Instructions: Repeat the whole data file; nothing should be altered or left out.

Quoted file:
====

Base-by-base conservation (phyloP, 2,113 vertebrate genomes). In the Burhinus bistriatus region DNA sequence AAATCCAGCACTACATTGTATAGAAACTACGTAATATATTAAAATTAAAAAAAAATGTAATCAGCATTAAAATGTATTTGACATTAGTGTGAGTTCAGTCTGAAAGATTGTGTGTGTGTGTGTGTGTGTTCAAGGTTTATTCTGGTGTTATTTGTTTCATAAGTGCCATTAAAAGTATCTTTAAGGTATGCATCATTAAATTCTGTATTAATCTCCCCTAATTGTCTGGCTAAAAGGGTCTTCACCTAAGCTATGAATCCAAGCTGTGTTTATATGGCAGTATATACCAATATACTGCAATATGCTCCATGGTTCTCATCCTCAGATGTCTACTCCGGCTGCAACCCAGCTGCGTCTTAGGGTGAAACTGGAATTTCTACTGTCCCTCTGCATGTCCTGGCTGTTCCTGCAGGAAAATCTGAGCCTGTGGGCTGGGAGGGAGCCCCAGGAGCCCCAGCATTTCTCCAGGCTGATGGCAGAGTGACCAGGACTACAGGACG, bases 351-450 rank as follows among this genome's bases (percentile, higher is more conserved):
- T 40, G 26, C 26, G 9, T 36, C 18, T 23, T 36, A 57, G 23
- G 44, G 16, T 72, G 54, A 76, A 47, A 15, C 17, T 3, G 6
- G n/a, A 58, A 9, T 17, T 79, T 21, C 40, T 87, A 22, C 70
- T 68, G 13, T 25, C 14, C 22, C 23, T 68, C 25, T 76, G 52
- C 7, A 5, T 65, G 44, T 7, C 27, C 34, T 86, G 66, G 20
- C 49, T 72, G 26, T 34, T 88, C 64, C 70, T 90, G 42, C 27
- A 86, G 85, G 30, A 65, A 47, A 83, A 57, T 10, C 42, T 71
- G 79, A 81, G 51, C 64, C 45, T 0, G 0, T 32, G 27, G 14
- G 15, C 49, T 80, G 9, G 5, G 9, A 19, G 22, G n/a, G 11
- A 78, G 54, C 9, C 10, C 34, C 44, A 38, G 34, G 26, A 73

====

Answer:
Base-by-base conservation (phyloP, 2,113 vertebrate genomes). In the Burhinus bistriatus region DNA sequence AAATCCAGCACTACATTGTATAGAAACTACGTAATATATTAAAATTAAAAAAAAATGTAATCAGCATTAAAATGTATTTGACATTAGTGTGAGTTCAGTCTGAAAGATTGTGTGTGTGTGTGTGTGTGTTCAAGGTTTATTCTGGTGTTATTTGTTTCATAAGTGCCATTAAAAGTATCTTTAAGGTATGCATCATTAAATTCTGTATTAATCTCCCCTAATTGTCTGGCTAAAAGGGTCTTCACCTAAGCTATGAATCCAAGCTGTGTTTATATGGCAGTATATACCAATATACTGCAATATGCTCCATGGTTCTCATCCTCAGATGTCTACTCCGGCTGCAACCCAGCTGCGTCTTAGGGTGAAACTGGAATTTCTACTGTCCCTCTGCATGTCCTGGCTGTTCCTGCAGGAAAATCTGAGCCTGTGGGCTGGGAGGGAGCCCCAGGAGCCCCAGCATTTCTCCAGGCTGATGGCAGAGTGACCAGGACTACAGGACG, bases 351-450 rank as follows among this genome's bases (percentile, higher is more conserved):
- T 40, G 26, C 26, G 9, T 36, C 18, T 23, T 36, A 57, G 23
- G 44, G 16, T 72, G 54, A 76, A 47, A 15, C 17, T 3, G 6
- G n/a, A 58, A 9, T 17, T 79, T 21, C 40, T 87, A 22, C 70
- T 68, G 13, T 25, C 14, C 22, C 23, T 68, C 25, T 76, G 52
- C 7, A 5, T 65, G 44, T 7, C 27, C 34, T 86, G 66, G 20
- C 49, T 72, G 26, T 34, T 88, C 64, C 70, T 90, G 42, C 27
- A 86, G 85, G 30, A 65, A 47, A 83, A 57, T 10, C 42, T 71
- G 79, A 81, G 51, C 64, C 45, T 0, G 0, T 32, G 27, G 14
- G 15, C 49, T 80, G 9, G 5, G 9, A 19, G 22, G n/a, G 11
- A 78, G 54, C 9, C 10, C 34, C 44, A 38, G 34, G 26, A 73